Call me cynical.
The weekend after 9/11, I was at a garden party in Paris where I was living at the time. Most of the people there were French and most approached me to offer their condolences for the horrific attack. One man, an educated executive whom I had known for years came up to me as well. Just as I was about to thank him for his kind words, he began his diatribe. “You Americans deserved this. It was an attack waiting to happen because of your brutality throughout the Arab world. Now you’re a bunch of crybabies.”
Words escaped me. There had been editorials in French newspapers about American foreign policy which incited terrorists to commit acts against American embassies, military bases, and ships, but never did I expect such vitriol from an acquaintance face to face at a garden party. Others at that garden party heard the man and seemed to gather their courage to voice what were their true feelings about the attack and American foreign policy. Most of the opprobrium focused on United States as it affected the Israel/Palestinian conflict. Ah, the pecking order of undesirables, the Richter scale of the reviled, I thought to myself. In France, it was always a matter of convenience. Everyone hated the Jews except when it came to a choice between them or the Arabs in which case the Arabs were the losers unless, of course, they had oil wells and billions and were willing to invest in the French economy—hotels, high fashion or jumbo aircraft. In those cases, the desirable Arabs hired public relations firms that guaranteed their presence at chic 16th arrondissement dinners or presidential garden parties on Bastille Day, but only if they were not known to be on a first-name basis with certain renegade leaders or unstable rich boys who were bent on blowing up the world.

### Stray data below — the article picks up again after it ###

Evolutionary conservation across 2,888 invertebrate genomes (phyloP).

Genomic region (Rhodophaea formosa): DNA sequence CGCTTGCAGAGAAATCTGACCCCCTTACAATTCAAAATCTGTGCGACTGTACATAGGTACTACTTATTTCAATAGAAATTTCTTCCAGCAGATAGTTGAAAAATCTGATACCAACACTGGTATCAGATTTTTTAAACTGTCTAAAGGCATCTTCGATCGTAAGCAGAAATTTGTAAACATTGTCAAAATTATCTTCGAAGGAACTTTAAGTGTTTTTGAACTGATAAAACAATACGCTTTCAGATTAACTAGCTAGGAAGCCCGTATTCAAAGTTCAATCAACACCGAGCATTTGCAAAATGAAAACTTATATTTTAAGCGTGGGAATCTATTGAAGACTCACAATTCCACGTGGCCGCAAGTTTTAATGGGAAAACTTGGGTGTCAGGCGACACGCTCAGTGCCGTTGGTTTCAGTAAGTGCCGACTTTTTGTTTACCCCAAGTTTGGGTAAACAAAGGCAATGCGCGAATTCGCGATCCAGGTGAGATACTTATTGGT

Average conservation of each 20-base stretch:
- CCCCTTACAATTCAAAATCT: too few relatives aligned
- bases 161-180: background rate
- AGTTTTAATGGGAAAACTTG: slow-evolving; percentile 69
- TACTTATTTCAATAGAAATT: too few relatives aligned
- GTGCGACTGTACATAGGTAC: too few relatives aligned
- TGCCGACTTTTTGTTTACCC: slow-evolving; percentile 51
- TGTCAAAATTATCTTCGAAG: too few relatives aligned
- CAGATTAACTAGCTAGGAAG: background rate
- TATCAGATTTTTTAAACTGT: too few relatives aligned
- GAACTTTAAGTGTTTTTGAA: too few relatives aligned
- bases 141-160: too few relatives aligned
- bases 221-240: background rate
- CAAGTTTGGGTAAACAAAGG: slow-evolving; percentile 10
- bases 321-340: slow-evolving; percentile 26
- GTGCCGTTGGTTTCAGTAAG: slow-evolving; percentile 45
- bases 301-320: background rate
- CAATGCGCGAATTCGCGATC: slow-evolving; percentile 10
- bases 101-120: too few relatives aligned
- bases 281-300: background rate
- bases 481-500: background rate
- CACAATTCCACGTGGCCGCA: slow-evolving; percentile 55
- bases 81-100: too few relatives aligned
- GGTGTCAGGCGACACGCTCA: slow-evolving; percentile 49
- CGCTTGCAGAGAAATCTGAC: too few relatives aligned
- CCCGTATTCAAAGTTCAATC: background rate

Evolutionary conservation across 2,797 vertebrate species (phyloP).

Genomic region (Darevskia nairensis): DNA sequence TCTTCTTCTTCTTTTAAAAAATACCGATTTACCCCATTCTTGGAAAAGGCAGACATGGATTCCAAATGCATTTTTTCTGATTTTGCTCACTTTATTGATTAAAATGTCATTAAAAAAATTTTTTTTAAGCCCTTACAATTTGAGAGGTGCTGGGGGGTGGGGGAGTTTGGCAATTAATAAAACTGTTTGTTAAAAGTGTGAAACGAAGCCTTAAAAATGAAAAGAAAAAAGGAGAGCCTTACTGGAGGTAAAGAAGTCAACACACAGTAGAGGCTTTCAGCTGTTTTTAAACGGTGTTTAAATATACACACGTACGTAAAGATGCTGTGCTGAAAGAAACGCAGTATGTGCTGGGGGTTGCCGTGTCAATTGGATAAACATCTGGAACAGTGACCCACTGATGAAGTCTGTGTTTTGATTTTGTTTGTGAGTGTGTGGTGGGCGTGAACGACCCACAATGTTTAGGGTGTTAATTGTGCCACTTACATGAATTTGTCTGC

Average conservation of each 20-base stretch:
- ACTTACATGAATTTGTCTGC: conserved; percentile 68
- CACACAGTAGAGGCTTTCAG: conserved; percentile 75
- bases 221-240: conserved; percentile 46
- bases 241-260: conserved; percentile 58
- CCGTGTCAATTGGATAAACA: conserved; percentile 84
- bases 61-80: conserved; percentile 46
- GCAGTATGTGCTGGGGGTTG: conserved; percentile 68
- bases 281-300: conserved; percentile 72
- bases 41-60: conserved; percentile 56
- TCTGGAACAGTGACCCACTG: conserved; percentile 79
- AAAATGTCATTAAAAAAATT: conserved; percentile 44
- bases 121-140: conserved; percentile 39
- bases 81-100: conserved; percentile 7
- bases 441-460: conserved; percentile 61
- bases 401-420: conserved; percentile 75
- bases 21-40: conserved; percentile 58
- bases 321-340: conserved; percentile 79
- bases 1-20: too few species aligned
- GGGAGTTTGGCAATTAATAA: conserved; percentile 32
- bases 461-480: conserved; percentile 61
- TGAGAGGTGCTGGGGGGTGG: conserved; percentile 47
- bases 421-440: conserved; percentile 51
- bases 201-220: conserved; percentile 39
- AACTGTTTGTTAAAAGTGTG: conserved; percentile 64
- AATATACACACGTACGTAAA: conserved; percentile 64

Flash forward to 2010 and America’s intention to bring to trial five of the “masterminds” of 9/11 here in New York City—the scene of the crime. At first, I was horrified and considered the venue to be an affront to our justice system. After all, from the beginning this was considered a war crime, an attack on our soil and therefore the perpetrators would be tried in a military court—without the benefit of our legal system, and presumption of innocence. How crude, how vulgar to reach for sensationalism, rather than give an example of a democracy which keeps war criminals separate from ordinary felons. How impossible it would be to give these men a fair trial with all the publicity, demonstrations, and opinions throughout the media. Then, my reaction became less outraged and far more pragmatic.
Adolph Eichmann, often referred to as “the architect of the Holocaust” was a Nazi charged with the task of facilitating and managing the logistics of mass deportation of Jews to ghettos and extermination camps in Nazi-occupied Eastern Europe. Eichmann was captured by Israeli Mossad operatives in Argentina and tried in an Israeli court on fifteen criminal charges, including crimes against humanity and war crimes. He was convicted and hanged in 1962. The trials of Nazi war criminals in Nuremberg, Germany were most notable for the prosecution of prominent members of the political, military, and economic leadership of Nazi Germany after its defeat in World War II. The Nazis were tried as criminals of war, as was Eichmann in Israel.